Author – Ria Sarkar
A feast for sore eyes, Seema Kohli’s artworks are vivid depictions that build narratives of a mystical paradise through a language that is entirely her own. In the diaspora of Indian contemporary art, Kohli’s passionate depictions intertwine mythology and tradition into her artworks to highlight the beauty of life around us.
A Delhi based artist, Kohli has been experimenting with multiple mediums from painting, sculpture, video, performance and installation art since the last two decades, through which she weaves together worlds of beautiful symbols and figures inspired by spirituality, religion and tantric thought. More than an artist, she has developed a stature as a mystical storyteller whose many worlds collide across multiple mediums creating a universe of brilliantly vibrant energies in her works.
Her paintings, ranging from small to life-size canvases are intricate with extensive detailing and application of techniques that at once attract the viewer’s attention and engages them. Bright solid colours enhanced with the application of gold leaf create an element of fantasy in her works. Contrary to common perception, the presence of gold in her works stands for purity rather than ostentatiousness.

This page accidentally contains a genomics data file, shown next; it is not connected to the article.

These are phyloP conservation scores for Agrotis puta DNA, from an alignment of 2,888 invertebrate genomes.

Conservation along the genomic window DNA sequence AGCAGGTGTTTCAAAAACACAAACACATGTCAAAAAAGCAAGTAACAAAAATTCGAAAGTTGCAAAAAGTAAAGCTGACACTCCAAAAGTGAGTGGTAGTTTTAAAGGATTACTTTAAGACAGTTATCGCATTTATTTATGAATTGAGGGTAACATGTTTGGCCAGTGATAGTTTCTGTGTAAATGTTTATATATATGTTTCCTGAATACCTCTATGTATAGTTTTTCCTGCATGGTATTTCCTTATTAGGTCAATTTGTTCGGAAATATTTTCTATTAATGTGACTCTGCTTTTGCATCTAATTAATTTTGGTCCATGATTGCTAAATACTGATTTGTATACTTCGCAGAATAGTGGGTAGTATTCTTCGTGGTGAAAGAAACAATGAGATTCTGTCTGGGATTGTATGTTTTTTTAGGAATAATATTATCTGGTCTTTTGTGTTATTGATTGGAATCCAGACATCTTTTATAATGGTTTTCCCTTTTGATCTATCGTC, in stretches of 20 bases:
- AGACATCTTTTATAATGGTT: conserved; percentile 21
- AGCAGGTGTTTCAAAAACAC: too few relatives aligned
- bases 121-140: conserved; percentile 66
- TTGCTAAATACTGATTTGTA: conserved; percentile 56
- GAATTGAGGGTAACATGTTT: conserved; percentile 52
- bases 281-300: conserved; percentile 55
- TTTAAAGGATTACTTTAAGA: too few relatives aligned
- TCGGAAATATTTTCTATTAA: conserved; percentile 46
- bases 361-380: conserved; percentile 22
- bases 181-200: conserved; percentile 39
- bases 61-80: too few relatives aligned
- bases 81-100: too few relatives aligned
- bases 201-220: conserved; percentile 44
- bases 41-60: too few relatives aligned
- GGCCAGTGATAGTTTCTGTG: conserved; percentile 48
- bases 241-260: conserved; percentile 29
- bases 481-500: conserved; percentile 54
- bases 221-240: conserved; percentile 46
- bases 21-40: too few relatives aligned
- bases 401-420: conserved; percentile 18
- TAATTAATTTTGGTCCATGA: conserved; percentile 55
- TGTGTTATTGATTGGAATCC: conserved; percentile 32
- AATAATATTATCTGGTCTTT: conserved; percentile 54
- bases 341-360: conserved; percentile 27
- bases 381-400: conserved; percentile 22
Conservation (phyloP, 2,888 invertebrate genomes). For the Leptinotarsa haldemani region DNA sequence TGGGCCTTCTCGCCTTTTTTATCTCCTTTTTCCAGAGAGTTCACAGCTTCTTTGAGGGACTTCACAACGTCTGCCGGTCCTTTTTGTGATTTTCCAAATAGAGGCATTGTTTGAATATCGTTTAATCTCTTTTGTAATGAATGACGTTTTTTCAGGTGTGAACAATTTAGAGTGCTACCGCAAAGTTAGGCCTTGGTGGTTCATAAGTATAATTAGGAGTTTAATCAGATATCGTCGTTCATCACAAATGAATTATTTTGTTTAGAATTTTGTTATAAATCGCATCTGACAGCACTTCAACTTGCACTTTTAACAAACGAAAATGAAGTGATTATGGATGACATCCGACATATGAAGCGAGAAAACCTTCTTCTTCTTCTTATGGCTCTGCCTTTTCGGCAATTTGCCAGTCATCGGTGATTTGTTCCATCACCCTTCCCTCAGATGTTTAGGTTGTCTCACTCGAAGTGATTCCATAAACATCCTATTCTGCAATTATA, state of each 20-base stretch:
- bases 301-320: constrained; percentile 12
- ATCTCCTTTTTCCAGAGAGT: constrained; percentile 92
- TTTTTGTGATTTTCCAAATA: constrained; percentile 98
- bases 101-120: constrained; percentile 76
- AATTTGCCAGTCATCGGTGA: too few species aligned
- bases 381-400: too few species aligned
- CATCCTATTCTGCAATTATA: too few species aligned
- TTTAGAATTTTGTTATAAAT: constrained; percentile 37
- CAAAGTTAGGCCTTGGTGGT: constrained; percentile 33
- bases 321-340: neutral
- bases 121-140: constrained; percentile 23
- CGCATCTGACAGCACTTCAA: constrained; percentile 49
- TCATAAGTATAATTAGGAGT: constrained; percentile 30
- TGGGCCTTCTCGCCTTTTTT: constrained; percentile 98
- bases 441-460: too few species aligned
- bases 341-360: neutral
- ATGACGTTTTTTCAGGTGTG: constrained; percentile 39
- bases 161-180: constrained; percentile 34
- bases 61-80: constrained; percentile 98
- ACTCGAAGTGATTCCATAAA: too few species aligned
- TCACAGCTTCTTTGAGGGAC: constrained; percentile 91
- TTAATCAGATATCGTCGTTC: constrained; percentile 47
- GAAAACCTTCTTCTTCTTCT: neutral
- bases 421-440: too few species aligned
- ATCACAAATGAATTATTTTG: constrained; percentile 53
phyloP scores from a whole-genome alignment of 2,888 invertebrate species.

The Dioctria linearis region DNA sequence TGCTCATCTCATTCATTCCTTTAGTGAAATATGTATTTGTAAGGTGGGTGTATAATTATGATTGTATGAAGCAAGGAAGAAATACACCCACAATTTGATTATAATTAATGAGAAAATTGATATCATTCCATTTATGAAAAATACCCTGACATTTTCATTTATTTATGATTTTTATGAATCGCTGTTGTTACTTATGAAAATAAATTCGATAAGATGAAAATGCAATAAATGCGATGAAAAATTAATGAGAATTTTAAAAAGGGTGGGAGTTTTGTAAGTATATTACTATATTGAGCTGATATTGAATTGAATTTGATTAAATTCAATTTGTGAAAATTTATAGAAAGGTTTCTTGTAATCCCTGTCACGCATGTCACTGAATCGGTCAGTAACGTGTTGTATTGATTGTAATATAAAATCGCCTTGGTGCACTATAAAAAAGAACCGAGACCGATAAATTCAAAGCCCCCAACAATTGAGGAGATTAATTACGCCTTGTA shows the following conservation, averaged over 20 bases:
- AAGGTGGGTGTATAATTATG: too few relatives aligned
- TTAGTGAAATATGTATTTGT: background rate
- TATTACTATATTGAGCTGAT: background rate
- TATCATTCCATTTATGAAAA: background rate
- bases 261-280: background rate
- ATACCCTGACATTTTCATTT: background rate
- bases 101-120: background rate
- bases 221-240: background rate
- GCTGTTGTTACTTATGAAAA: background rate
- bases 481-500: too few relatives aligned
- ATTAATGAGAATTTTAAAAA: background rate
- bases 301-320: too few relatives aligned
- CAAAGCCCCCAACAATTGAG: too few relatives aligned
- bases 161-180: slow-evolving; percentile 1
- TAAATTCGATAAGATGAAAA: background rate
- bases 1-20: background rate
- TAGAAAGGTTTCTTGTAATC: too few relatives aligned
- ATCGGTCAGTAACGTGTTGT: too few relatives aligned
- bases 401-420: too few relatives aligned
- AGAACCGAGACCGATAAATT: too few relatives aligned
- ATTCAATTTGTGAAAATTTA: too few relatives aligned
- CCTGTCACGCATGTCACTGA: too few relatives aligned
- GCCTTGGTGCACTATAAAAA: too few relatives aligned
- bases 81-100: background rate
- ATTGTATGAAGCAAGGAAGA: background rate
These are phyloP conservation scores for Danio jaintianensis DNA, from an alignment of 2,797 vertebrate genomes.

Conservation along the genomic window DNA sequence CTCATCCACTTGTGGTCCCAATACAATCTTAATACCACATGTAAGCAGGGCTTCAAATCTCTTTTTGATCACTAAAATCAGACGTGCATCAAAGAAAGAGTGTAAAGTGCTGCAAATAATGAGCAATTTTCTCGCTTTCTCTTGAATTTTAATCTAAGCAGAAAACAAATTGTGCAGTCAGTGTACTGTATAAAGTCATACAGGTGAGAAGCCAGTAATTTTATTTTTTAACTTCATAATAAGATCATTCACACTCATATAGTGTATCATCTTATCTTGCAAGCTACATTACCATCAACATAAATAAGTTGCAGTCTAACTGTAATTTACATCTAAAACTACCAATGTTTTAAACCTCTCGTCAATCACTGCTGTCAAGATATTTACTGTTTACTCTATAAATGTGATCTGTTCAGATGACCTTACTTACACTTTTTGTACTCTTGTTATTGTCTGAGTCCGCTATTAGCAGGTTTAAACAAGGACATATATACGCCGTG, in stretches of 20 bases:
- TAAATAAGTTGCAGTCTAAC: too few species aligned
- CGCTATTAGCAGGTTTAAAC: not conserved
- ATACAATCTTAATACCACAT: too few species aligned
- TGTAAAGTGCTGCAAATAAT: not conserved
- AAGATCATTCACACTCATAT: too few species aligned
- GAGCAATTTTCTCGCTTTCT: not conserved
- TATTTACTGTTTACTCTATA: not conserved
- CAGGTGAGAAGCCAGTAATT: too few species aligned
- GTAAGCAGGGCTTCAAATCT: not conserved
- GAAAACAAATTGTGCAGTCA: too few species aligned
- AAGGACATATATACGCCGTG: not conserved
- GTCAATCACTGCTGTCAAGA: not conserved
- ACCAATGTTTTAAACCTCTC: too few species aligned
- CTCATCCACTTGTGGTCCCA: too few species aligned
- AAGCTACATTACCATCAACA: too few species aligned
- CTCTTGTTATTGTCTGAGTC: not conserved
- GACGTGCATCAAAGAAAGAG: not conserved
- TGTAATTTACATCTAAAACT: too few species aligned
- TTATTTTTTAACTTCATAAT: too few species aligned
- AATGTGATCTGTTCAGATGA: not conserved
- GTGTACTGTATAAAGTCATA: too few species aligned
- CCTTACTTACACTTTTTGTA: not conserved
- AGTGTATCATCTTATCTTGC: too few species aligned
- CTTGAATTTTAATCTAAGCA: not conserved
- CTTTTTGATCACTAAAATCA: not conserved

Kohli’s works can be a lot to take in for even the most avid art enthusiast. She herself admits that while she would prefer to let her viewers interpret her works as per their own unique understanding, certain concepts that frame her thinking need to be de-mystified. Key to her works is the concept of ‘shunyata’ or nothingness. Alternatively known as ‘the void’, emptiness, shunyata exists in Buddhist and Hindu canons since ancient times. It is the nothingness, which exists in everything. In other words, everything around us has the potential to spring from or revert back to nothing. This, along with procreation, feminine power and the balance of energies in the universe as yin and yang, form the basis of her works.
Kohli’s artistic expression is primarily a celebration of the female form and energy; the source of the twin forces of creation and destruction. Shakti, the divine cosmic energy manifest through female embodiment is a primary concern in Kohli’s practice. Her preoccupation with Shakti leads her to explore, engage and rediscover femininity in new and different ways. For instance, the painting below titled ‘Myth is Reality’ was created back in 2010 and consists of five panels each depicting Shakti in various divinities and forms. The Goddess Kali clad in white sits on the cosmos at the top of the central panel in the painting with the different colored robes flowing from the universe. According to Kohli, the robes represent our material ties that Kali entangles us with.